Technology: What kind of platform will you be using? This can include anything from current media sites, to blogs, to forums, or any other platform to spread your message. This should be the last thing addressed, and this can’t be done properly without full understanding of the first three parts (Li & Bernoff, 2008).

Different goals to seek when tapping into the groundswell:

1. Listening. This is great for companies that are selling products. They could make great use of forums and other social media sites in order to get feedback from customers. This would be more efficient than having customers email you whenever they have a complaint or want something to change.

2. Talking. Using the groundswell is a great extension past using traditional marketing methods. Taking it one step further by making a viral video or informative video and posting it to your site as well as YouTube is one example. Opening up forums where you can discuss your product/service/campaign directly with customers is another good idea.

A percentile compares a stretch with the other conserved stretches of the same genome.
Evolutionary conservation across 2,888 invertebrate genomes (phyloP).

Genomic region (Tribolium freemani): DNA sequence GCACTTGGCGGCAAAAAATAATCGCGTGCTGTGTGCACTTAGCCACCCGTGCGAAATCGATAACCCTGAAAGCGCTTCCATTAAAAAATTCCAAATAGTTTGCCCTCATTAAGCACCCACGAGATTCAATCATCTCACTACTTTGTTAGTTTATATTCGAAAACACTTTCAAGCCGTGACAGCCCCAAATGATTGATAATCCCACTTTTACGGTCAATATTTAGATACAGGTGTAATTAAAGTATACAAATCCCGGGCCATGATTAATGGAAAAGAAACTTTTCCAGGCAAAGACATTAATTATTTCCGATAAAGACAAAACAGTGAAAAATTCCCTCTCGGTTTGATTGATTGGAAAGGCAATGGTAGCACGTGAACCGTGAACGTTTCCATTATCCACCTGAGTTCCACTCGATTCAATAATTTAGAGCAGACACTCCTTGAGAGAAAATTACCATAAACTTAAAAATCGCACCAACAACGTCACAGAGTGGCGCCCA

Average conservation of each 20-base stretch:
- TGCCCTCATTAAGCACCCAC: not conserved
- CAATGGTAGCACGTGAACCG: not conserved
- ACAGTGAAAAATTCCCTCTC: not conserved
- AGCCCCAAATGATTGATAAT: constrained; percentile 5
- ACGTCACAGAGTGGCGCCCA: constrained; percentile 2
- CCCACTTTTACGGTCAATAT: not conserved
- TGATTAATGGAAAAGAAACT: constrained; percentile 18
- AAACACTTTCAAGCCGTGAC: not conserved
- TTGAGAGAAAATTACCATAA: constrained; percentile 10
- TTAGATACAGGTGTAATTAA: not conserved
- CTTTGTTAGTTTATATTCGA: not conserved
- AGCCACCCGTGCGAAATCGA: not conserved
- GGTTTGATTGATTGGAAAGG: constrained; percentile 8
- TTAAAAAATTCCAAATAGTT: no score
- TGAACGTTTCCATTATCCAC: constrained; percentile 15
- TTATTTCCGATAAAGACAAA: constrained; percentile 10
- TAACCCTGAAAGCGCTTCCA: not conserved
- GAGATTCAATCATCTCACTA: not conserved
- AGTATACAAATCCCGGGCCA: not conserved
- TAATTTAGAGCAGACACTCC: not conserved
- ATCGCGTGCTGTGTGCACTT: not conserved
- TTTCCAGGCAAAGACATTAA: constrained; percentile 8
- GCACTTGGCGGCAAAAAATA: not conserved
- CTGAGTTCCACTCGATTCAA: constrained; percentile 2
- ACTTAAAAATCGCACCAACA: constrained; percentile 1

3. Energize. A great example of this is companies who run campaign/contests by getting their customers to make a viral video. These campaigns get shared across all social media platforms. This way others are able to see actual customers using the products, rather than watching a standard commercial.

4. Supporting. This is something that is widely used in the travel industry, where companies like Frommer’s have forums where anyone can post a question on their itinerary. After which, the large online community responds with their suggestions.

5. Embracing. Taking the groundswell one step further and integrating your customers into the business. This means including their suggestions and giving them a space to give suggestions to enhance your product/service.